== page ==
Make us your home page

Hernando County's bad news must be met with fiscal innovation

Just two hours into a day-long budget workshop Tuesday morning, and Hernando commissioners learned the grim news — they're aiming too low.

A projected $5.2 million shortfall for the fiscal year beginning Oct. 1 had been based on a presumption that the county's property values would decline about 5 percent. Hernando property appraiser Alvin Mazourek, however, indicated that was too optimistic. Values are likely to fall at least 8.4 percent, he told commissioners, and if the Value Adjustment Board rules today in favor of property owners challenging their assessments, the total tax roll decline will be 10 percent. It would be a fourth consecutive year of double digit declines in the tax rolls.

It is deflating data exacerbating an already difficult budget cycle that will require strong leadership from the commission and constitutional officers to resolve.

Even before Mazourek's presentation, staff recommendations included:

• Shuttering five parks and closing significant portions of two others. The athletic fields at Ernie Wever Park would be abandoned, Stewy's Skate Park at Pioneer Park would shut down and Linda Pedersen Park would open three or four times a year for special events.

• Fewer materials to borrow at Hernando's libraries, fewer computers to access and longer lines to get service from a librarian.

• Ending operations at the cannery.

• Laying off 11 people and eliminating three dozen budgeted positions, some vacant.

And that's only part of it. The recommendations comprise just $2.2 million in reductions. The county wants the constitutional officers to devise $2.4 million in cuts. And, before Mazourek's appearance, the commission still had to identify another $500,000 in savings. Now, a more realistic number will be $3 million.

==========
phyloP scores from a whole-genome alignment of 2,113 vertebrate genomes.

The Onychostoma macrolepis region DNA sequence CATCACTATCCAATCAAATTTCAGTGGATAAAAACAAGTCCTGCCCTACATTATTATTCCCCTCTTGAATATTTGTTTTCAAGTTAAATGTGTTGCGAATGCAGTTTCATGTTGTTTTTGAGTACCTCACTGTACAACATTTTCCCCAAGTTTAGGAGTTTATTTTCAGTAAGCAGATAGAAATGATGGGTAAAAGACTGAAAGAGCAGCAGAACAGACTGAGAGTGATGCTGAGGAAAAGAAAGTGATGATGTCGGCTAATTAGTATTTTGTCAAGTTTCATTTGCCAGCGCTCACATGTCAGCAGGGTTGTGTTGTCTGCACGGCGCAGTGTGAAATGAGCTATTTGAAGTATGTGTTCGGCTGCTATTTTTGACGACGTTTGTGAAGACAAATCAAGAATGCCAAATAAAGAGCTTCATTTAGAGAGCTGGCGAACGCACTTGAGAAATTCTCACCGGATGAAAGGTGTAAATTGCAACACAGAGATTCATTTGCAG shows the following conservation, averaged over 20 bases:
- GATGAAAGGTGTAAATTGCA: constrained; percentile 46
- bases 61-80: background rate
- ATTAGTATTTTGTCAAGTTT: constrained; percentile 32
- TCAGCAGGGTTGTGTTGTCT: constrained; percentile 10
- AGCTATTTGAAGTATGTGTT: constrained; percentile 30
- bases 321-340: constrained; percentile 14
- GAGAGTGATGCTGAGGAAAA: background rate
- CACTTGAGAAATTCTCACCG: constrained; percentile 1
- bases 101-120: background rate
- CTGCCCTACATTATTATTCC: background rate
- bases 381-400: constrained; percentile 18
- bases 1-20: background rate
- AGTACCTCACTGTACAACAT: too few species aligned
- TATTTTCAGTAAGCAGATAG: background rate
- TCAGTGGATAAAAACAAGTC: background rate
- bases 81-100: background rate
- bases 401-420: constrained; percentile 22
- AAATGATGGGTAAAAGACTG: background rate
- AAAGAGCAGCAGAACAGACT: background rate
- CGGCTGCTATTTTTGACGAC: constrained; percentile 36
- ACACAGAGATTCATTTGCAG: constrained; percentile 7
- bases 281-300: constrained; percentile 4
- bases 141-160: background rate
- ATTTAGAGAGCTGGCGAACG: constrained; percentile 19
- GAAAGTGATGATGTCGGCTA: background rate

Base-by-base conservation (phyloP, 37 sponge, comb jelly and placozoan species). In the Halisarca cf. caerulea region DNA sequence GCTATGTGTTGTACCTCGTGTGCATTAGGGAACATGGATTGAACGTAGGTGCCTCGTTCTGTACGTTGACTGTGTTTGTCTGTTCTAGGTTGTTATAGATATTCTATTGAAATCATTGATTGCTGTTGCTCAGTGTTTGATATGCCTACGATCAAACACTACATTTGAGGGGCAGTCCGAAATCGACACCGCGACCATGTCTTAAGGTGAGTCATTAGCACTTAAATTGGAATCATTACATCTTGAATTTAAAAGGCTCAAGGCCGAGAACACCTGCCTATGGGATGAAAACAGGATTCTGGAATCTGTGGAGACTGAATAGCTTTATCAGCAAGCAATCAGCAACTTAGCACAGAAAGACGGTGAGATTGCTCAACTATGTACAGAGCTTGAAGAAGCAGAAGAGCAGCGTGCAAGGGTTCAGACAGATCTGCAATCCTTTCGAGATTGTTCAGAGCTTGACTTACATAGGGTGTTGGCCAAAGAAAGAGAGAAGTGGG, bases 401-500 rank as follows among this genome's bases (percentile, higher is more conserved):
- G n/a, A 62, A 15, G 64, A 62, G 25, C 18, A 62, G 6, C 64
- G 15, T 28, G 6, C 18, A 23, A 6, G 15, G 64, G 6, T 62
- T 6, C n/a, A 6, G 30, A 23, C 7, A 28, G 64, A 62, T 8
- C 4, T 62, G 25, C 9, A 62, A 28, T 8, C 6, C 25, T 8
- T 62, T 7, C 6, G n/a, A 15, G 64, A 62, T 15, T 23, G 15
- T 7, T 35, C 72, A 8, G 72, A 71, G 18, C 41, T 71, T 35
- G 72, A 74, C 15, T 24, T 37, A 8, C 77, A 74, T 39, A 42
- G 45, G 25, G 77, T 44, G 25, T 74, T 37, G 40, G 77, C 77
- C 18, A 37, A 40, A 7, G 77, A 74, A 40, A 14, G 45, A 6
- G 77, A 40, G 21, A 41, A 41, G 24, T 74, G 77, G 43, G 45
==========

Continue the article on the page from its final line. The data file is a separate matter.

For the most part, raising fees or increasing the tax rate is out, commissioners and staff said, because nearly 30 percent of the county is considered housing distressed, meaning at least half their income is eaten up by housing costs. The proposed budget cuts are particularly deep for the coming year because of three years of previous reductions and because the commission must wean itself from using reserves and one-time revenue sources to balance its ledgers.

It is early in the budget discussions and commissioners, to their credit, indicated a willingness to be flexible. Commissioner Wayne Dukes, for instance, said a parking fee for the Suncoast Trail was logical and said the county could seek nonprofit partners to keep the cannery and some community parks open. Commissioner David Russell suggested, if enabling legislation in Tallahassee is approved, that commissioners consider a pay cut. Even so, those are minor cost-savings along with the staff's plan for fewer cell phones, no reimbursement for lunch at conferences and less tidy offices to stretch custodial expenses.

Balancing a budget that suddenly has a deficit one-third larger than expected will require more than just cluttered wastebaskets and closed parks. Innovative thinking is imperative. Commissioners must ensure the cuts are fair and they must try to minimize the resulting decline in Hernando's quality of life attributes.

Hernando County's bad news must be met with fiscal innovation 05/03/11 [Last modified: Tuesday, May 3, 2011 5:34pm]
Photo reprints | Article reprints


Join the discussion: Click to view comments, add yours